The regulation of the temperature of the blood stream is accomplished through a delicate control center in the brain. From this center, nervous signals are sent throughout the body asking for an increase or decrease of temperature. If the temperature drops, oxidation is increased and the blood vessels of the skin contract, so that less heat is lost by radiation. The skin glands secrete a fatty substance, the hair of the skin stands erect, resulting in a layer of dead air which acts as an insulation layer.
If the blood temperature becomes too high, signals are sent from the control center for the oxidation to be decreased. The blood vessels of the skin dilate, so that more blood passes through and perspiration takes place. The moisture thus evaporated cools the skin surface and the body.
This remarkable system can -- for a limited time -- prevent our body temperature from rising, even in heat that will fry a steak. A man has actually withstood a temperature of 262 degrees for fifteen minutes. A steak was fried in the same enclosure during the time he was in it, yet close to his skin, almost normal body temperature was measured.
The body is an intricate electronic device, far more complicated than any which man has ever built. The human brain is made up of something like 10 million nerve cells, or neurons. Each neuron is a battery-powered device operating at a potential of 0.07 volts.
If man were to make an electronic equivalent of the human brain, it would need a very large building to house it, and all the electricity generated at Niagara Falls to operate it.
The nervous system is a telephone system by which the brain is kept informed of what goes on around us. It is estimated that each of our eyes has 130,000,000 rods and 7,000,000 cones which are the sensory terminals of sight. These are connected to the brain by over 300,000 separate "telephone" lines. When we look at something, the thing we see is broken down by these millions of sensory points, and the graduations of light and shade and color of each incremental area are sent to the brain as separate signals. There they are rearranged, in some way yet unknown to us, to give the impression of visualizing the whole scene.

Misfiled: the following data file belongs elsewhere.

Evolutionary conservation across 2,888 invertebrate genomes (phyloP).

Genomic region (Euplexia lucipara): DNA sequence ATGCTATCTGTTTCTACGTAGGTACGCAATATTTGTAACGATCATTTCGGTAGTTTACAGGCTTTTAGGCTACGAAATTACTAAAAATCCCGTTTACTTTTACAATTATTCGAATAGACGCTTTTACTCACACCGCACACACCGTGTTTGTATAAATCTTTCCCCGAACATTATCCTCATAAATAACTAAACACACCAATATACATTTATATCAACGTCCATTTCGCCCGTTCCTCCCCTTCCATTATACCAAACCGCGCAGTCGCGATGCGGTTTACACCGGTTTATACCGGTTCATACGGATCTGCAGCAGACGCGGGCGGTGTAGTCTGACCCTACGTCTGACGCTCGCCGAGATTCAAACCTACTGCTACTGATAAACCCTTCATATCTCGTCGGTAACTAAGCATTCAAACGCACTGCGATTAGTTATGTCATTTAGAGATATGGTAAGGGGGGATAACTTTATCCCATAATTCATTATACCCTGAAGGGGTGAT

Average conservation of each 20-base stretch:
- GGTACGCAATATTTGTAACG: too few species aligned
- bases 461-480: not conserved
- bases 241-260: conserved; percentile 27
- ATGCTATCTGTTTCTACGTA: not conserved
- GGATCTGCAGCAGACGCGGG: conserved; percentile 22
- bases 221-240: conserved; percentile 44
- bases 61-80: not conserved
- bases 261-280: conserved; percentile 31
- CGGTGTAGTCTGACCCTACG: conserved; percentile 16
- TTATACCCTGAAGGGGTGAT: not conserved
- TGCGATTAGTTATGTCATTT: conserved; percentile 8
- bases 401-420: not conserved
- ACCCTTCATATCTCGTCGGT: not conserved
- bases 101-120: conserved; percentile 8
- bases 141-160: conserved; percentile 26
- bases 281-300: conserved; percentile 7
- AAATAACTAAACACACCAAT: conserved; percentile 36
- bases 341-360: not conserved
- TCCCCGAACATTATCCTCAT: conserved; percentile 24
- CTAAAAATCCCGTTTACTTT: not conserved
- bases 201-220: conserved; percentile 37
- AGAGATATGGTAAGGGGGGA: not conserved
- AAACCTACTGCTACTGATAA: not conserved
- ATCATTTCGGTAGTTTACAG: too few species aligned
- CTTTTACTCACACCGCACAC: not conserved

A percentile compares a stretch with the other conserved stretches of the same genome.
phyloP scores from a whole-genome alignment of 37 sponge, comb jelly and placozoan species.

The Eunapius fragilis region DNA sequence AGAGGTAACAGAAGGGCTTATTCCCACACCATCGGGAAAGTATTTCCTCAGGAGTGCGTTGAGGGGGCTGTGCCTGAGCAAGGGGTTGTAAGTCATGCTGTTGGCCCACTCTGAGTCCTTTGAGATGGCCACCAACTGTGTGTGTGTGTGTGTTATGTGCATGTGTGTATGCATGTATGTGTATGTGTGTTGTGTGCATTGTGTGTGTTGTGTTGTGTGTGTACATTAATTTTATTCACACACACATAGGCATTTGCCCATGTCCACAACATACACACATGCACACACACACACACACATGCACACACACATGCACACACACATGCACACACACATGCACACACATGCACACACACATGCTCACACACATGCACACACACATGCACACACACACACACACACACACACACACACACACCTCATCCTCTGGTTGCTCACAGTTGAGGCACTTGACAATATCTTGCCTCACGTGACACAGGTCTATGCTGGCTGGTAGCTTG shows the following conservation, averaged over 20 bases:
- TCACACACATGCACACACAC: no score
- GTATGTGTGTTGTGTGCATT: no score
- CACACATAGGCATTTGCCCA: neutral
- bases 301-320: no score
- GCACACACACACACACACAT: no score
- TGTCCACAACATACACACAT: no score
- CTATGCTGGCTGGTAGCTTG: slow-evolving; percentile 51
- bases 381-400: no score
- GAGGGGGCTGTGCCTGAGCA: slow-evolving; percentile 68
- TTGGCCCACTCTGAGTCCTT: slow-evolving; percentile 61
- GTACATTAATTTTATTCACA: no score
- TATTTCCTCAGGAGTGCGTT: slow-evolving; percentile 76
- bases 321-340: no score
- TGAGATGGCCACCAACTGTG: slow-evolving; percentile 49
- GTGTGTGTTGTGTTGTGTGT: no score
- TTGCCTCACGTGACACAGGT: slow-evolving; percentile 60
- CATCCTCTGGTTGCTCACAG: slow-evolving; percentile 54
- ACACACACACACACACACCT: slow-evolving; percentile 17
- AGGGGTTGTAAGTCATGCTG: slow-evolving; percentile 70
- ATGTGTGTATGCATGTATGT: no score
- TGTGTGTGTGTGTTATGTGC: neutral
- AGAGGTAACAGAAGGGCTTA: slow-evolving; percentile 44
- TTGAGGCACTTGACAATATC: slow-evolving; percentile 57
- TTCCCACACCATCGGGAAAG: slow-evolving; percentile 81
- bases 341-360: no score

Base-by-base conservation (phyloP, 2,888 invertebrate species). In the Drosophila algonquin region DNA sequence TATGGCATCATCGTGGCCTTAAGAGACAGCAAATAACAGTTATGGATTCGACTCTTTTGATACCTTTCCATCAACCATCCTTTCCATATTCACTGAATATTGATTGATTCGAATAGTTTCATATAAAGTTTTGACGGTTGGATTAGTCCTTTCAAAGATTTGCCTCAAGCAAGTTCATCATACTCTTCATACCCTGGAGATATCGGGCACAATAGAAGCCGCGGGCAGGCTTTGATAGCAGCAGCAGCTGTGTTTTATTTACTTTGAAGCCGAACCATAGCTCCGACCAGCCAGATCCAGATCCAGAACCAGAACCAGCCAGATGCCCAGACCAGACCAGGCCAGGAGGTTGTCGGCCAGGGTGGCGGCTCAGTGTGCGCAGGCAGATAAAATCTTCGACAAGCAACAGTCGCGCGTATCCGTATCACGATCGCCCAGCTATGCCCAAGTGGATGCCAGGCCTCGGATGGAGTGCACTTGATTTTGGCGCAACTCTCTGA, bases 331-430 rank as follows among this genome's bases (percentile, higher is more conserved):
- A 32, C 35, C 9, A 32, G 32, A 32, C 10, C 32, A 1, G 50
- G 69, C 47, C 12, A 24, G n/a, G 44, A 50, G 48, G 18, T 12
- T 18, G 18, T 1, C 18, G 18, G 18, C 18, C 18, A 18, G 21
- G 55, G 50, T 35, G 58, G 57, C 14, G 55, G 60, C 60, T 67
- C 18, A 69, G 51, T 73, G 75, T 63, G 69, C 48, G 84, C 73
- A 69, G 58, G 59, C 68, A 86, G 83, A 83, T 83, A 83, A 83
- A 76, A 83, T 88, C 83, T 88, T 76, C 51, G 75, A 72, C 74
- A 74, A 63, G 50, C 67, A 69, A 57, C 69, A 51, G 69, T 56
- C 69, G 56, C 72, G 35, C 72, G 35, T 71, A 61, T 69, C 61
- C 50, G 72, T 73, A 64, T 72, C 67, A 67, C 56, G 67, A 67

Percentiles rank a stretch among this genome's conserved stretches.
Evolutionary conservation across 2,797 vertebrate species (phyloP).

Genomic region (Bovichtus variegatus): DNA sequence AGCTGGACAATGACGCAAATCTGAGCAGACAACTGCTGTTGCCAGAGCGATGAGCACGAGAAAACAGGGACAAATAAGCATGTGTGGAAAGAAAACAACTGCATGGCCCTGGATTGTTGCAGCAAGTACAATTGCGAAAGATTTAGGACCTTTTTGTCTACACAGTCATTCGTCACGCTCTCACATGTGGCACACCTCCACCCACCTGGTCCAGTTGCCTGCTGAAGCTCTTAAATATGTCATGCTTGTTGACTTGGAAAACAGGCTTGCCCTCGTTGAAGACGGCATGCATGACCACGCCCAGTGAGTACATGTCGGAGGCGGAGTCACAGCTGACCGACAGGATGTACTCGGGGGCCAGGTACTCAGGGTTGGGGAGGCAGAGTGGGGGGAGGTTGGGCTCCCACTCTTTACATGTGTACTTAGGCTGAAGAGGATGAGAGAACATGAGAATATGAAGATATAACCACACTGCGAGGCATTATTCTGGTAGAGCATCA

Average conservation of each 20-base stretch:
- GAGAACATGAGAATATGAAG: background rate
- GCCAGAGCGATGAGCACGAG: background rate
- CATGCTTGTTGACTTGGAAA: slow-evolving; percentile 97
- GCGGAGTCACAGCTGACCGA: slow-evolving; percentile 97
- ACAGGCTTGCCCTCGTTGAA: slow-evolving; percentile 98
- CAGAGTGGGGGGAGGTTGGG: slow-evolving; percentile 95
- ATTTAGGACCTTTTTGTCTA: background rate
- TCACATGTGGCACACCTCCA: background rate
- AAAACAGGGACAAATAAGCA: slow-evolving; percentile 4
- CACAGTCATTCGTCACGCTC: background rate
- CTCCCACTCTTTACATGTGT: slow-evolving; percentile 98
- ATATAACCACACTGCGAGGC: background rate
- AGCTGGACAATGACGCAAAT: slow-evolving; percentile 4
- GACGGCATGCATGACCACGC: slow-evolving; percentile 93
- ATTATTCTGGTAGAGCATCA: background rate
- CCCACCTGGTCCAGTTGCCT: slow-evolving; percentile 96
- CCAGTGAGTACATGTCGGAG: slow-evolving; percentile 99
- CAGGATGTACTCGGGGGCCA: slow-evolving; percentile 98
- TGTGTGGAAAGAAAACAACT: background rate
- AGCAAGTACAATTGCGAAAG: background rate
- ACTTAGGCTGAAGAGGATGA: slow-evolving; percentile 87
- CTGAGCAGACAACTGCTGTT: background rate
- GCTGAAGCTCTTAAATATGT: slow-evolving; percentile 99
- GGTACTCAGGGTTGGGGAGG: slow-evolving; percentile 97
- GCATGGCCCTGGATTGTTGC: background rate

In television, each tiny elemental area of the screen is connected to the receiver for only about 1-250,000th of the time. In the human eye, information is sent to the brain from all areas of the scene simultaneously. Some of the early television systems proposed to use the method which the eye uses, but the system was so bulky, even to transmit a very poor image, that it was abandoned.
To carry signals from the ear to the brain, something like 150,000 separate conductors lead from each ear, each insulated from the others. These signals are picked up by delicate probes on the brain, amplified by sensitive amplifiers and reproduced on a loudspeaker. These electrical signals sent to the brain, in some unknown way give us the sensation of hearing.(World Science Review)
The Human Body
In 24 hours the average adult accomplishes much: